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Thoughts From The Farm: Parent Power

Hi there local food eaters,

We hope you are all staying cool in this pre summer heat wave. We are managing well on the farm, mainly making sure that all the livestock have adequate water and shade access at all times.

Some thoughts about the power of moms and dads...

Lately, I've been thinking about the power of moms to create change in our food system. I wanted to call this email Mom Power. But women are no longer the sole food shoppers/cookers and childcare providers that they were in past generations, even though we still take primary responsibility for this task in many families.

More important than WHO does what, is WHY you are doing it. I have found, personally and through observation, that having children is extremely motivating. Many times people simply don't change their eating habits until they have strong reason to, in the form of aches and pains, a serious diagnosis, or too much weight. But another primary driver of changing to healthier habits is wanting to do it for the sake of your baby and children. It is like my friend who couldn't quit smoking - until she got pregnant, and quit immediately. Her reasons for herself were simply not motivating enough to drive her to change her habits. But when it was about LOVE, about caring for an unborn child, then she could do it easily.

This is what I'm calling "parent power" instead of Mom power, because you dads definitely have it too, I see you! It is the driving force of care that provides meaning to our everyday choices, and even allows us to make theharder choice in the moment (requiring more $, more time) in order to reap the long term benefits of health and wellbeing that comes from consistent high quality nourishing food choices.

By our rough estimations, over 80% of our customers are parents who are highly motivated to feed their family well. Often, we see parents initially seek out healthier food options when they become pregnant for the first time. I just have to say that I love meeting new customers who are expecting, and we love meeting their beautiful babies and seeing them grow!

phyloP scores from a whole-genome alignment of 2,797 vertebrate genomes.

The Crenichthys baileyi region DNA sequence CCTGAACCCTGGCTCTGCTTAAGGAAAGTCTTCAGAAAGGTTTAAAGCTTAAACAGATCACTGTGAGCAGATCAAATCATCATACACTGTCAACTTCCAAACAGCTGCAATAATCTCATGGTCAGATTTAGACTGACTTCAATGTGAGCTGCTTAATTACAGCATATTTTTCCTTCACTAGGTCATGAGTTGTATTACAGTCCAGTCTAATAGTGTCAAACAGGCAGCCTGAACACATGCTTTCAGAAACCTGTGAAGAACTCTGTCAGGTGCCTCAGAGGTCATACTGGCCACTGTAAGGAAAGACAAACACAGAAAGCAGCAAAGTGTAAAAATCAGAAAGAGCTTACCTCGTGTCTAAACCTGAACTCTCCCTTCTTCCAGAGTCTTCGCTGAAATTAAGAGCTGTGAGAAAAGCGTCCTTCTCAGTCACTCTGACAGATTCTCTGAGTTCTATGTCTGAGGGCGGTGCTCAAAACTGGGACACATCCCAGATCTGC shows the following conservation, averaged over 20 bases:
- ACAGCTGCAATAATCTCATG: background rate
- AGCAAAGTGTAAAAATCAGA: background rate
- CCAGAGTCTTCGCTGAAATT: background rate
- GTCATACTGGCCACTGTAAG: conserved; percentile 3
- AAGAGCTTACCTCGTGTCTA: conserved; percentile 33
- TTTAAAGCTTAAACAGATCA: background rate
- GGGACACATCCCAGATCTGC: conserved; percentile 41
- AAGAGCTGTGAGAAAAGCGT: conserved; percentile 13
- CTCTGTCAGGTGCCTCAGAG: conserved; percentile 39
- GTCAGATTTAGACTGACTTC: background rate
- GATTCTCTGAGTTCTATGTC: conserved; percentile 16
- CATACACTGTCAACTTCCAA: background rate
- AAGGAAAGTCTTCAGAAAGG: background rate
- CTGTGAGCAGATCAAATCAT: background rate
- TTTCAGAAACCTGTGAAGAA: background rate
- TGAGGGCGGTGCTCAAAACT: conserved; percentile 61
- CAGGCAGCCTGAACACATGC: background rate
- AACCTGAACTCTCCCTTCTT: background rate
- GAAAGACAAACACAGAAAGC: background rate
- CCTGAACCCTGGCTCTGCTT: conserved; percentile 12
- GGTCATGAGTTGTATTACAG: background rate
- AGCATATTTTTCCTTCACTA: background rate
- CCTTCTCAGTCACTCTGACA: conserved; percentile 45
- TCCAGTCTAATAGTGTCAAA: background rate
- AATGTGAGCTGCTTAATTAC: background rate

Side note - I hope all you pregnant mamas out there are staying cool and comfortable as this gal who is ready to pop at the moment ;)

Consumer Driven Change

After sharing what I've learned about the potential dangers of glyphosate in our food supply in the past few weeks, I just learned that there is a new "Glyphosate-Residue-Free" label that is already on or on its way to products on store shelves. In 2014, a Consumer Reports survey showed that 85% of customers are worried about pesticides in their food.

This label will test end products to ensure that glyphosate residues are limited to .1 to 20 parts per billion, depending on the food. In theory, any food that is certified organic should also meet these standards. This testing would reveal if any contamination occurs when the food is grown and processed, and would ultimately help farmers and food processors to find ways to reduce exposure. This private testing certification, like the "nonGMO project verified" label, would be used by companies who are wanting to appeal to the growing number of consumers who are conscientious about the safety of the food they buy. It would therefore increase public awareness and availability of higher quality food products as well as increasing the demand for the responsibly grown and processed foods.

This is one example of consumer-driven change. This is not policy driven, in which our government agencies mandate changes (not to say we don't need that too), but 'organic' change, from the ground up.

I sometimes feel that the problems in our world are so big that I can't make a difference. But then I remember that my actions DO matter - because I am one of many doing what I believe in to positively influence the direction of agriculture towards greater health and sustainability.

I want you all to know that what you do matters. By feeding your family well, you are improving your personal health. You are also influencing the food system, also supporting local sustainable agriculture, and also contributing to environmentally friendly solutions.

Thanks for reading, and thanks for being part of changing our food system with your choices!


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Brooks Miller and Anna Santini

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